Cities – Environs


The qualities that all Dungeon Master’s want to find in a city are found here.  Make your playing environment take shape.

There are many pieces of your game world to define.  This long page tries to address the standard segments that all cities will get by default.  The only time this page won’t apply is for locations that are not on a planet (like on a cloud or in space).

Sometimes the simplest things add to the complexity of what we describe to the players.  Filling these blanks in, creates a canvas that defines the Dungeon Master’s story and makes it believable.  Thus, spending a few minutes to do this will help us create a world to give to our players that has meaning.

This page is broken into many segments. Each segment can help define elements about your city that have an impact on everyone in the city.  Those are

  1. Weather & Seasons
  2. Biomes
  3. Terrain
    1. Cloud Cover
    2. Wind and Wind Flow
    3. Solar Exposure
  4. Temperature, Humidity and Sunlight

Weather and Seasons

Weather consists of multiple facets.  Landscape, proximity to water sources, cloud cover, and direct sunlight to name a few.  Usually, weather patterns are associated with seasonal changes.

If you are creating a city its placement is paramount to achieving a good story flow.  Nothing can achieve this more than describing the landscape.  To do this, you should define everything to your players to immerse them in what you envision.

These tables focus on the generic qualities found in your landscape and start to define pieces which players will easily recognize.

Season Plants Animals
Spring Rebirth of foliage Birth
Summer Growth of foliage Life
Fall  Death of foliage Death
Winter Hibernation of foliage Renewal


There are multiple landscapes on the face of Earth.  We can find places like the North Pole with its extreme cold to lush Amazonian rain forests.

We can apply the known differences to a fictional world easily.

Each biome should be well defined.  The DM needs to know the what the vast majority of weather patterns, temperatures and sunlight will be daily.  Defining the biome is merely the first step for placing your city, but does go a long way to give you a setting for your new metropolis.

The Dungeon Master should pick the biome type rather than choose at random.

As a Dungeon Master, you might not really care about this chunk of info.  However, if you have something defined quickly, it will help you create content that is consistent and easy to manage.

There are features found that help to give us some insight about what we want to create.

Terrain Rainfall (due to cloud cover) Wind Temperatures Humidity Ground Temps Sunlight (during daylight hours)
Desert Extremely low – no cloud cover 0 to 40 mph daily 20 to 130 Fahrenheit 5% yearly at most No running water and sand Constant exposure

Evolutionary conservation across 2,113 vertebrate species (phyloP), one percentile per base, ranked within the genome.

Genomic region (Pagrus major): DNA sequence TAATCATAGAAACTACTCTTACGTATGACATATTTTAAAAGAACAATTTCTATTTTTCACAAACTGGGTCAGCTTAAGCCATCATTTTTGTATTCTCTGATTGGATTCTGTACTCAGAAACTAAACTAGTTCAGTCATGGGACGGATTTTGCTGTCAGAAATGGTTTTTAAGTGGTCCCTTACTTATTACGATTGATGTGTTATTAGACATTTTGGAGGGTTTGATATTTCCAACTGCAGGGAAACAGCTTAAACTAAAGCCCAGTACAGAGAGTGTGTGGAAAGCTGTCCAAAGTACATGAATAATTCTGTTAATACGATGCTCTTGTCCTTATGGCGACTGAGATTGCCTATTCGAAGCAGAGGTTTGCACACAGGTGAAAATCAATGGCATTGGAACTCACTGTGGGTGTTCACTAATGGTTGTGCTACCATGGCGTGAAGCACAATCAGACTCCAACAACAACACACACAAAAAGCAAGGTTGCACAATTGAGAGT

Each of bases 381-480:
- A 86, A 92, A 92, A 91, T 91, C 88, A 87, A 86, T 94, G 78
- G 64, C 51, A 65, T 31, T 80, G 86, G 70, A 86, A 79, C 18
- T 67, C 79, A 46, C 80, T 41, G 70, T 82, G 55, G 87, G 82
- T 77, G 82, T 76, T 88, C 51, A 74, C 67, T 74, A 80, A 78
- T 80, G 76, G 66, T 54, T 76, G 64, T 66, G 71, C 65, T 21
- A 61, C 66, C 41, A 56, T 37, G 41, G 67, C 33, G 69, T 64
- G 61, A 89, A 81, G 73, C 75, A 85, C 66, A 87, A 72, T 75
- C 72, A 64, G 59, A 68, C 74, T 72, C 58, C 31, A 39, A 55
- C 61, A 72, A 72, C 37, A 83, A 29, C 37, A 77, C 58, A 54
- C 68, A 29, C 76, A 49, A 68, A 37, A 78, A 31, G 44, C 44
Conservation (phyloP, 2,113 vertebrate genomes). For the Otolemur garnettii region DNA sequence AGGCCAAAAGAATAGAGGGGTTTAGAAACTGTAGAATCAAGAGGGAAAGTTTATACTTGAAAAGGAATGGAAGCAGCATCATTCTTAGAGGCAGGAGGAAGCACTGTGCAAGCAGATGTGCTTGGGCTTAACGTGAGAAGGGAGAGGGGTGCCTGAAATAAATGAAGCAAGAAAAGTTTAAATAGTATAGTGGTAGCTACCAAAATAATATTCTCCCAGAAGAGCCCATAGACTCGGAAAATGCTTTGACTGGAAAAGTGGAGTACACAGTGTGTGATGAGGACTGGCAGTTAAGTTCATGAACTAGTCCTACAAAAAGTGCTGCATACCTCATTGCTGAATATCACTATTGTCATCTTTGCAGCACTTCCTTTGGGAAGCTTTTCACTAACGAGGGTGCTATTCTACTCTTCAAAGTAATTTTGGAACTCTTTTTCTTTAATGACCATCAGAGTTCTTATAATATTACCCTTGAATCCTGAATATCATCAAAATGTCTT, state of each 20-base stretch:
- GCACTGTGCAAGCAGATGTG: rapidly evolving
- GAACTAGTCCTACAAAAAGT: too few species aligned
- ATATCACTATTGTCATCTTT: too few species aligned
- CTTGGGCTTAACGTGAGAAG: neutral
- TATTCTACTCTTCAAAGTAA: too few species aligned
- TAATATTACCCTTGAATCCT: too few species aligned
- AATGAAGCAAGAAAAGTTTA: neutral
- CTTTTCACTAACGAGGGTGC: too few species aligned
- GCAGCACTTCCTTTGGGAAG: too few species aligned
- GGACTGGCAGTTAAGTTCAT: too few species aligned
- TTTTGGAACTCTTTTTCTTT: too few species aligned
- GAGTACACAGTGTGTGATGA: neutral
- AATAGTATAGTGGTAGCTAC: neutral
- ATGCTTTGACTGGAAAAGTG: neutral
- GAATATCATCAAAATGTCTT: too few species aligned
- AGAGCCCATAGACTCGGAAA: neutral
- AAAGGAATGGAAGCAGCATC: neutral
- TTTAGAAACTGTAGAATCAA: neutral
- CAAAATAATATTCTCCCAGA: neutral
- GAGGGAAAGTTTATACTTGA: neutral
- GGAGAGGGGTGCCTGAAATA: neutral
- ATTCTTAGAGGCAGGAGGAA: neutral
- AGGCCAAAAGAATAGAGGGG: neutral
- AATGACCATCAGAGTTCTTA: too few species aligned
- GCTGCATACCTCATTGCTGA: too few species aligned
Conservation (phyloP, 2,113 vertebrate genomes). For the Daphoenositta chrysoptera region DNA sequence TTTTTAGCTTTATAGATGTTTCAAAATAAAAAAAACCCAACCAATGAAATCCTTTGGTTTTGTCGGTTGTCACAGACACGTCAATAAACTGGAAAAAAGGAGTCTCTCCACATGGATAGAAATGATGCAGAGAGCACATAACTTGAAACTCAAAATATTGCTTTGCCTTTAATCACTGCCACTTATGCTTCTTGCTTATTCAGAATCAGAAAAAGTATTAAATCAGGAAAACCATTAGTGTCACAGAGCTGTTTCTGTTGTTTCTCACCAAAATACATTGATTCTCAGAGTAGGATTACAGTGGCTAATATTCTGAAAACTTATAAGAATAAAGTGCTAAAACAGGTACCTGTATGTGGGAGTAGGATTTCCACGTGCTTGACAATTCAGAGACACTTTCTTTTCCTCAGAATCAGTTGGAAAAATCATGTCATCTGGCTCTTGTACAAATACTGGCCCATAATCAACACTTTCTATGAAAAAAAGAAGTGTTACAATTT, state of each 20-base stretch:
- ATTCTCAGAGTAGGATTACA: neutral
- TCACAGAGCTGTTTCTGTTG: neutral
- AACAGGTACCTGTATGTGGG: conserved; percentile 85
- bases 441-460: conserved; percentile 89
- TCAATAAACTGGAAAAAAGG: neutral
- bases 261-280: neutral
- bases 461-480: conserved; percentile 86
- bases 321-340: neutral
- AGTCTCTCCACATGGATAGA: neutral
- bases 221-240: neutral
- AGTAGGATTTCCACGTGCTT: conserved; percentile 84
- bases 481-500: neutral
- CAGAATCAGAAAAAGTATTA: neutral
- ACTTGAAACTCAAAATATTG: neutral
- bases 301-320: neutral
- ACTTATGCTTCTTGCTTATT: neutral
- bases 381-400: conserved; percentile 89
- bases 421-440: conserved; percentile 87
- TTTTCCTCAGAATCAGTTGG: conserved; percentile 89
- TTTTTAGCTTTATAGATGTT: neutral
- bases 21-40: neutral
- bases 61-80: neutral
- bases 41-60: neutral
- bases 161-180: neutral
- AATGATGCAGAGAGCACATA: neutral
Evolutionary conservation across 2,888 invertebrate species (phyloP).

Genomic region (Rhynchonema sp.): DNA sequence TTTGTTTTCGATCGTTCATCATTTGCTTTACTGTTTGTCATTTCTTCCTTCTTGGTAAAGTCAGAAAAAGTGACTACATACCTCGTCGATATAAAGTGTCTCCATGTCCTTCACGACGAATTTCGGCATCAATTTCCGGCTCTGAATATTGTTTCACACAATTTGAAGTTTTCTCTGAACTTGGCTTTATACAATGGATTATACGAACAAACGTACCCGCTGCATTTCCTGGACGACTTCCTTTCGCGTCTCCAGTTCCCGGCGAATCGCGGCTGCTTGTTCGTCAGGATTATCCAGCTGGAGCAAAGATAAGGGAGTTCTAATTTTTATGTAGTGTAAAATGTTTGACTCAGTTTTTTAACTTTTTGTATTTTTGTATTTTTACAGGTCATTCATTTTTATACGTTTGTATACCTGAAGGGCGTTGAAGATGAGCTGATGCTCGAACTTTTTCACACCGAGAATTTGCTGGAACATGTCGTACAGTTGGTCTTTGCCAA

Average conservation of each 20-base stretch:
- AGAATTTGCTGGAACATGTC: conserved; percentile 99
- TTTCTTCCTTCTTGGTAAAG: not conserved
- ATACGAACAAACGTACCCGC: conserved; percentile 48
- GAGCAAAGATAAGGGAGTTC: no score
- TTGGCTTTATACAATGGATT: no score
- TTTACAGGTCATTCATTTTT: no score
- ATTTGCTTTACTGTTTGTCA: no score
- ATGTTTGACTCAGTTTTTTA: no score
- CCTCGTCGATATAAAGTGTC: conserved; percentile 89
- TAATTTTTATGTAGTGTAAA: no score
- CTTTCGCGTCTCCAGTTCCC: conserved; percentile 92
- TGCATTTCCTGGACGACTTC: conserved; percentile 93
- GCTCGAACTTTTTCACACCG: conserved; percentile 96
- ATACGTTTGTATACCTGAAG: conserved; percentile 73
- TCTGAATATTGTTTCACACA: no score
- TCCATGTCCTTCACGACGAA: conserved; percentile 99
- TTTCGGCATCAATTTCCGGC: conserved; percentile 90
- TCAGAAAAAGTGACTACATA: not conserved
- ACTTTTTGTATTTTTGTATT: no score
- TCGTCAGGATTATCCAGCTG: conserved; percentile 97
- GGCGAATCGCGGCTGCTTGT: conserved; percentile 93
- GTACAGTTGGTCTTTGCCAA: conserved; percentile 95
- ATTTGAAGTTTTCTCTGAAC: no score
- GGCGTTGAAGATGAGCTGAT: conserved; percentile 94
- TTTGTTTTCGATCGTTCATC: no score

Savannah Daily – very brief rain 0 to 30 mph daily 30 to 100 Fahrenheit 25% yearly at most Pooled water and dried ground 90% exposure
Tropical Rain Forest Daily -constant drizzle to downpour 0 to 10 mph daily 35 to 90 Fahrenheit 90% yearly at most Excessive water and muddy ground 40% exposure
Temperate Various rain, snowfall or sunlight 0 to 20 mph daily 20 to 90 Fahrenheit 50% yearly at most No frozen ground and running water 45% exposure
Tundra Various rain, snowfall or sunlight 0 to 25 mph daily 0 to 75 Fahrenheit 30% yearly at most Frozen ground and running water 40% exposure
Frozen Wasteland Periodic snow and blizzard conditions 0 to 50 mph daily -30 to 40 Fahrenheit 15% yearly at most Frozen ground and water According to seasonal shifts 10% – 90%


Terrain has an impact on multiple things which can directly impact characters and scenery.

Travel, food sources, and shelter are all considerations that will play a role for an adventurer.  All of these considerations are usually governed by the terrain and the biome.

Let’s concentrate on the terrain here by defining the majority of them.

  1. Desert
  2. Savannah
  3. Tropical Rain Forest
  4. Temperate
  5. Tundra
  6. Frozen Wasteland


The arid landscape houses life.  However, the extreme temperatures make it difficult to subsist during daylight hours.

Exposure to sunlight makes living difficult during the day.  People fare fine by reducing their daily dose of direct sunlight.  As a Dungeon Master, you should have weather and sunlight become problematic for adventurers staying in this extreme climate.

Obtaining drinkable water should be problematic at best and non-existent at worse.

Weather patterns are usually very windy all year long.  Cloud cover in non-existent.

Precipitation is non-existent.  Less than 5% of the days in the year have any type of precipitation.  Therefore, rain and snow are not very typical.

Spring time has flowering cacti and other fauna that can weather the difficult conditions.  Temperatures will escalate making the daily sun exposure almost tolerable.

Summer time has a fully adapted animal and plant life.  However, all animals stay out of the extreme sunlight by hiding under rocks, burying themselves in sand or using plant life to protect themselves.

Fall time has a reduction of direct sun exposure and the solar generated heat is reduced.

Winter time has a further reduction of direct sun exposure and temperatures hover near the freezing point.  Snow does happen in the desert but is usually close to mountains.


The humid landscape has an abundance of organisms that grow and live within the fauna.

Weather patterns are not necessarily doused with water but do have very consistent weather allowing for occasional rainfall.

Snow is next to unheard of.


Dungeons taken from Issue 1 to 81